The tyranny of certitude

The social space to debate is reducing rapidly. It is no longer brave but stupid to stand up and speak for truth.


Ayesha Siddiqa May 14, 2014
The writer is an independent social scientist and author of Military Inc.

The Senate recently passed a bill that seeks to punish anyone desecrating a grave with a life sentence. The news came as a great relief because with all the good friends, acquaintances and committed people around dying at quite a fast pace, one is, at least, relieved that the state will do something to protect them in their death even if they couldn’t be protected in their lives. This means security is guaranteed for Rashid Rehman, Dr Faisal Manzoor and many others who fell victim to faceless and brute violence.

This must be counted as a great piece of legislation at a time when the state has totally failed to protect its citizens. People have turned into numbers with each falling body amassing greater fear meant to put locks on tongues of the living. Recent investigations by the police of a murder last year proved that a doctor was killed because of his liberal views. Similar was Rashid Rehman’s sin that he tried to provide justice even to the one accused of committing the biggest sin in a Muslim society. But justice requires not punishing someone until proven guilty.

Like me, others who have a broader vision of justice must also view the above law graciously as the only possibility in a place that is fast turning into a tyranny of certitude. The situation is going to get worse, especially as Pakistan no longer remains a frontline state. As the world withdraws from the region and we no longer have an arbiter, the situation will become even more bleak. Patronage-based polities and their societies have a hard time agreeing on someone as a neutral arbiter amongst themselves. They tend to solve their issues by going to a neutral arbiter, who may not necessarily be just but marginally or entirely neutral to the conflict between various stakeholders and so can adjudicate better. Once upon a time, the US, for example, played that role and so civil society stakeholders could go and seek intervention for their personal safety. I am not making an argument for prolonged American presence in the region but stating certain facts about how an arbiter would operate in the country. Now, there is no arbiter that has similar connections in the larger civil society. The Saudis have a select clientele and the Chinese are not interested.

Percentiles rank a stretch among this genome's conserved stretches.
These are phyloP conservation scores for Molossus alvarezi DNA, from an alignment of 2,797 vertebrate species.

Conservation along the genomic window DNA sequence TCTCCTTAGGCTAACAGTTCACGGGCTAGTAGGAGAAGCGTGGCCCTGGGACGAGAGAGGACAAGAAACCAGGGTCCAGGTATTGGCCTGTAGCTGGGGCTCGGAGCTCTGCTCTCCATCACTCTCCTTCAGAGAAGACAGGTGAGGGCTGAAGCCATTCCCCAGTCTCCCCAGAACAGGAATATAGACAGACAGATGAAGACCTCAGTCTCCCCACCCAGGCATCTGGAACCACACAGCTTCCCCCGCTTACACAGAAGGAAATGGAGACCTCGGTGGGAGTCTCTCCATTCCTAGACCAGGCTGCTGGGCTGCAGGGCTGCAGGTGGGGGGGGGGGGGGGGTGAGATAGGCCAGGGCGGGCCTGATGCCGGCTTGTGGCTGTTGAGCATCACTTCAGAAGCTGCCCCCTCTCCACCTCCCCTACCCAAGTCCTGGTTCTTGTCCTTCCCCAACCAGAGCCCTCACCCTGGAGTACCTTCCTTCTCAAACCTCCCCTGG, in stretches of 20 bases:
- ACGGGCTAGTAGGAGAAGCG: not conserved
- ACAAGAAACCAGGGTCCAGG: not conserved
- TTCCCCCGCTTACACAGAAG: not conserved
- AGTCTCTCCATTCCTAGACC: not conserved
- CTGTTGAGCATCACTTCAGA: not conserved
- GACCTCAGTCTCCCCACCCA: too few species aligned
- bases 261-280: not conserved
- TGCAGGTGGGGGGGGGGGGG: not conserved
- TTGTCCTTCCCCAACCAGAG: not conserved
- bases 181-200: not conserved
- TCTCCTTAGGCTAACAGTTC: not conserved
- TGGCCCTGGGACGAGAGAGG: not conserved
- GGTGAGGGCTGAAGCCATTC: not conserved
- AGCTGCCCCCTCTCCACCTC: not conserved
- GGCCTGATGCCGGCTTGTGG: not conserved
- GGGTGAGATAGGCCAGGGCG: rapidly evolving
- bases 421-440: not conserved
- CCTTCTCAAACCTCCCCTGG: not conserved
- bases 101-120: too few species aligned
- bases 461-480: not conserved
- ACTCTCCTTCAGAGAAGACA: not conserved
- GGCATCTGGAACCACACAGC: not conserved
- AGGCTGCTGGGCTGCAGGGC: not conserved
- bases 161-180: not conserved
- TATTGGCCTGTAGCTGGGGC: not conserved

This means that the state and its partners could terrorise people even more without any intervention from any arbiter. Doesn’t sound too good considering that the fear factor reduces the ability of the society to stand up on its own and negotiate with the state. Every person terrorised or killed reduces the capacity of others — who have the sense to judge that a lot of brutality is taking place in the name of religious ideology — to speak up and protest. People nervously glance at one another to check how many would now have the courage to stand up and protest.

The social space to debate is reducing rapidly. It is no longer brave but stupid to stand up and speak for truth. One doesn’t know who will come to slaughter you. Given the circumstances, a lot of people, who have the capacity and can afford to leave the country, will do so. No one is bothered about brain drain. Actually, this doesn’t mean that all educated people will be leaving the country. It is just that thinking people who have a heart to feel misery would not be there any more. We will have many degree holders but with no heart and soul.